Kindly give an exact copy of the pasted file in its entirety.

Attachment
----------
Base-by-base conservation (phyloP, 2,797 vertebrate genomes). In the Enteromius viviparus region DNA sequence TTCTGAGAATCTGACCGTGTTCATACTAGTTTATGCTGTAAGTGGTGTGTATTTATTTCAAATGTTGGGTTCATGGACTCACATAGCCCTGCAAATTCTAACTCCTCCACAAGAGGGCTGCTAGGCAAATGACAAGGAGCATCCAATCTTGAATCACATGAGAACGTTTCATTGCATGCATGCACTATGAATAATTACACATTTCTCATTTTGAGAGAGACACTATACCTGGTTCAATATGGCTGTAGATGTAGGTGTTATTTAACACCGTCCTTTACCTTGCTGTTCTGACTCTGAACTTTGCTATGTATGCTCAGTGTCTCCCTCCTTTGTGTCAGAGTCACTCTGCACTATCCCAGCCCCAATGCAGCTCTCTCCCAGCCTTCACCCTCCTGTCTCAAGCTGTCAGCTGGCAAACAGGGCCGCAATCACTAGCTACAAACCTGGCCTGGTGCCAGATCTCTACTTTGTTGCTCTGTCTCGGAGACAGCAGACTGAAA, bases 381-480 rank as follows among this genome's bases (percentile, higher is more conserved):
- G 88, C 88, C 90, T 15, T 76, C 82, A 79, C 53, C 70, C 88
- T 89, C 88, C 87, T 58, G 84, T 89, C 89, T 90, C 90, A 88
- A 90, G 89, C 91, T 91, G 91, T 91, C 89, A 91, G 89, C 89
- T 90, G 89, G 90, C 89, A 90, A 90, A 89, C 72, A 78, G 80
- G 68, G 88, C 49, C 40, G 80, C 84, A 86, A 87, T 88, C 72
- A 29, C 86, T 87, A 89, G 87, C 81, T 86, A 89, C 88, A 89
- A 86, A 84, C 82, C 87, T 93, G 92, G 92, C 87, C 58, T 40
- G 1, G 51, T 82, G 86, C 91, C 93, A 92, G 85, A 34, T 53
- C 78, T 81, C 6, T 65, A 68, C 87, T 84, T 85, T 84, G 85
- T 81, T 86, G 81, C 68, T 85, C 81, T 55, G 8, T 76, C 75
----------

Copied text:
Base-by-base conservation (phyloP, 2,797 vertebrate genomes). In the Enteromius viviparus region DNA sequence TTCTGAGAATCTGACCGTGTTCATACTAGTTTATGCTGTAAGTGGTGTGTATTTATTTCAAATGTTGGGTTCATGGACTCACATAGCCCTGCAAATTCTAACTCCTCCACAAGAGGGCTGCTAGGCAAATGACAAGGAGCATCCAATCTTGAATCACATGAGAACGTTTCATTGCATGCATGCACTATGAATAATTACACATTTCTCATTTTGAGAGAGACACTATACCTGGTTCAATATGGCTGTAGATGTAGGTGTTATTTAACACCGTCCTTTACCTTGCTGTTCTGACTCTGAACTTTGCTATGTATGCTCAGTGTCTCCCTCCTTTGTGTCAGAGTCACTCTGCACTATCCCAGCCCCAATGCAGCTCTCTCCCAGCCTTCACCCTCCTGTCTCAAGCTGTCAGCTGGCAAACAGGGCCGCAATCACTAGCTACAAACCTGGCCTGGTGCCAGATCTCTACTTTGTTGCTCTGTCTCGGAGACAGCAGACTGAAA, bases 381-480 rank as follows among this genome's bases (percentile, higher is more conserved):
- G 88, C 88, C 90, T 15, T 76, C 82, A 79, C 53, C 70, C 88
- T 89, C 88, C 87, T 58, G 84, T 89, C 89, T 90, C 90, A 88
- A 90, G 89, C 91, T 91, G 91, T 91, C 89, A 91, G 89, C 89
- T 90, G 89, G 90, C 89, A 90, A 90, A 89, C 72, A 78, G 80
- G 68, G 88, C 49, C 40, G 80, C 84, A 86, A 87, T 88, C 72
- A 29, C 86, T 87, A 89, G 87, C 81, T 86, A 89, C 88, A 89
- A 86, A 84, C 82, C 87, T 93, G 92, G 92, C 87, C 58, T 40
- G 1, G 51, T 82, G 86, C 91, C 93, A 92, G 85, A 34, T 53
- C 78, T 81, C 6, T 65, A 68, C 87, T 84, T 85, T 84, G 85
- T 81, T 86, G 81, C 68, T 85, C 81, T 55, G 8, T 76, C 75